Tuesday, July 17, 2012


Recently, a dear friend and I were writing back and forth about our ideas on religion. Because we’re having this ongoing discussion long-distance, from Ontario to South Carolina, we tend to elaborate on our thoughts, really flesh them out. It struck me that with a bit of tweaking there was good blog fodder in much of my reply to one of her thoughts, to wit:

I loved your description that religion “takes spirituality and instantly begins to institutionalize it.” Exactly!  Until only recent decades, very few people on this earth have been able to enjoy their own spirituality without some institution coming down on them for ‘heresy’, or trying to teach them the error of their ways.  Just think of all those zealous but frustrated missionaries who have labored in the fields of the ‘pagans’. Very few groups practicing any one religion have been able to get away unscathed by persecution and prosecution (think of the unfortunate Galileo who was ahead of his time.) The stories of the Inquisition, among others, make me cringe.

I’ve always been puzzled by the Catholic Church’s excommunication. I suppose that in the days where everyone pretty much stayed where they were, it would be a bit difficult if you were shunned by all and no one could or would talk to you, and because it was a big deal to have all the sacraments it was a big deal not to be able to have them. Technically, I am excommunicate. I suppose someone there is waiting for me to repent – they’ve probably got my name, rank, and serial number, right?  -  but they’ll have a looooong wait.  Repentance implies wrongdoing and a conscience that nags at you to rejoin the fold.  I guess that in my youth no one could inculcate me properly in the ways and wants of the Roman Catholic Church.  Quite the opposite: they alienated me in several ways, one being the change from Latin to bastard English. (More on this at a later date!) 

I still do love all the pomp and circumstance.  Give me a high mass, even a sung funeral mass, in Latin and I’d be delighted. I loved all the incense and singing. I know most of the mass because I quizzed my brother when he was a new altar boy, and I know the songs because I was in the choir. And do you know that they now have altar girls? (You might not, as I didn't, if you haven't been to a Catholic church for a while.) “Servers” they’re called, just like waitresses are no longer waitresses but servers. (Thought: do they live to serve, or serve to live?) When I was in maybe sixth grade I’d have loved to have been an altar girl. Two of my Granddaughters are servers, and boy (girl?) how times have changed.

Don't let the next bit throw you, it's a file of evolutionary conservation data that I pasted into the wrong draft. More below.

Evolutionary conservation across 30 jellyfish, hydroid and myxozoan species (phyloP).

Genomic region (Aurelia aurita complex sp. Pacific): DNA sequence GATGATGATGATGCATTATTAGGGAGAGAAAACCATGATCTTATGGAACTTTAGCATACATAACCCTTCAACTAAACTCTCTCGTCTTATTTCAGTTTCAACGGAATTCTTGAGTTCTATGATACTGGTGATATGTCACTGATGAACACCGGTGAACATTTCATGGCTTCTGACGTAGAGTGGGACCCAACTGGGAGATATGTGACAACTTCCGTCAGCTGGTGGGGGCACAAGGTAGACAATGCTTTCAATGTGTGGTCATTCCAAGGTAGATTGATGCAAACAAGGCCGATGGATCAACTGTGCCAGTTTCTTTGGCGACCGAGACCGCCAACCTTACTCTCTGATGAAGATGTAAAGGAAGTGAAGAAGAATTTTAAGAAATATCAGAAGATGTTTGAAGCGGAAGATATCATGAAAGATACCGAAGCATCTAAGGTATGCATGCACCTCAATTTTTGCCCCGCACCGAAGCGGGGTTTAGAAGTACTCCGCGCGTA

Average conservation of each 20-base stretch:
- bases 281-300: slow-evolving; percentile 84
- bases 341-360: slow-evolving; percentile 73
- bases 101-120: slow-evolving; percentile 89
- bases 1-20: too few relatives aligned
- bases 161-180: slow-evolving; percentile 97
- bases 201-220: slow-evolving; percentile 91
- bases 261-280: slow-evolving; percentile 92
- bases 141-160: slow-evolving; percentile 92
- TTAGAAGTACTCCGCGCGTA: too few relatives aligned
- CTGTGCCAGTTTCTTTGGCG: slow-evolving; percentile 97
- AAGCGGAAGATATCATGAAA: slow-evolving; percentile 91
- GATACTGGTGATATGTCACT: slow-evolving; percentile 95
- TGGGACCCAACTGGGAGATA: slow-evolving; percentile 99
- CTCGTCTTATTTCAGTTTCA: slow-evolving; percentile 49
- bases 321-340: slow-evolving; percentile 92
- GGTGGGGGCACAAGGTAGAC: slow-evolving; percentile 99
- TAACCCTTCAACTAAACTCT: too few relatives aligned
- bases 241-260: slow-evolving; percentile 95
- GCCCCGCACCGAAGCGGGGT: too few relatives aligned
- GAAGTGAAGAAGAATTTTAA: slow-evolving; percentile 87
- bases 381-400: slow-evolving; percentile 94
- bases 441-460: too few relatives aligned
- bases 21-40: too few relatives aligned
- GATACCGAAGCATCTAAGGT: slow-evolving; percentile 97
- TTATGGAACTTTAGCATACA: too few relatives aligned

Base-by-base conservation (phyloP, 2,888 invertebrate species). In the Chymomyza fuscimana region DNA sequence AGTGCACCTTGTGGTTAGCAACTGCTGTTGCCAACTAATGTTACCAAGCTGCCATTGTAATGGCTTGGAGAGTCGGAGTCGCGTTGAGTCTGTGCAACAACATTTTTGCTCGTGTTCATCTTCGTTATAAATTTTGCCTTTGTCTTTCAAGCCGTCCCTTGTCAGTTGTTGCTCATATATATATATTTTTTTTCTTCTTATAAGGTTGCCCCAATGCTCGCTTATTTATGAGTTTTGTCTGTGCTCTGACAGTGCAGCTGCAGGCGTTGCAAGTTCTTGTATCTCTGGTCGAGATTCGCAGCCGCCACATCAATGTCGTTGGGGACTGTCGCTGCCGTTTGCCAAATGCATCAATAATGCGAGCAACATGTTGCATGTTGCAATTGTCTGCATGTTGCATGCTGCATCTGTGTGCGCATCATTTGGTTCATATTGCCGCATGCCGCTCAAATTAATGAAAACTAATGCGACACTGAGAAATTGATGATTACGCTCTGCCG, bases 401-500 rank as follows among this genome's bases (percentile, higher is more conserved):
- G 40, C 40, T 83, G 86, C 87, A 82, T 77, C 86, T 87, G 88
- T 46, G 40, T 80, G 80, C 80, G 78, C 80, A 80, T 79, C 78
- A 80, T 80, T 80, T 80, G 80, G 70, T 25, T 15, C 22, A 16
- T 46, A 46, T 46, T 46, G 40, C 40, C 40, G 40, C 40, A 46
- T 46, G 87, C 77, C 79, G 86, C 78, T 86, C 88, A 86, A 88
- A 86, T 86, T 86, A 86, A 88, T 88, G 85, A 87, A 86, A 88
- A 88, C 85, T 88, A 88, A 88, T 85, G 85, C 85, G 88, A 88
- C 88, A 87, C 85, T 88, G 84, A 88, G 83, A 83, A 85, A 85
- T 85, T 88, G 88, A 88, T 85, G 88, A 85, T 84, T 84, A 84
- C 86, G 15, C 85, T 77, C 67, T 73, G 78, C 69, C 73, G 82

Recently, the older one was asked to serve at one of the two upcoming ceremonies where the Cardinal would be officiating. Her role there was to hold the book for him.  Well, poor child, the Cardinal had bad breath that would fell an ox, and, on top of that, in speaking he continually spit all over her and the book. Now that was a trial: suffer it out and offer it up! Do you think she got her reward for bravery and forbearance by being allowed to carry the cross in the next ceremony? Certainly not! She held the book so well – you’d think it was a practiced skill – she was asked to do it again!

Now that I think of it, maybe I’m glad I couldn’t be an altar girl all those years ago.

I once went to a Russian Orthodox wedding and was just mesmerized by the ceremony – many things done three times in honor of the Trinity. One of the nicest weddings I’d ever been to by the way. The Reception was twofold: champagne and hot hors d’oeuvres, then coffee and wedding cake and petit fours – all of this on the lawn of a lovely restaurant overlooking the harbor.

I love big university or college ceremonies where all the Profs wear their gowns and hoods that signify their school and/or field of study, and have all manner of mortarboards, tams and other hats. I was to one once where the Profs from Spain had black hats with light blue fringe all around the edge.  I'd never seen the like before.

And then there’s all the ceremony attendant on any occasion in Great Britain – I love all the tradition and color, all embroidered and tasseled in gold, all red velvet and ermine trim. Have you been watching Queen and Country on PBS? If you are a ceremony junkie like me you will really enjoy this series. I can’t wait to see the opening ceremonies of the Olympic Games in London. I’m sure they’ll come up with something smashing.  And the Queen will be there, so I’ll be doubly delighted.

1 comment:

  1. Interesting post! I'm a bit of a sucker for pomp and circumstance myself, and I enjoyed reading about your enjoyment of the Latin mass.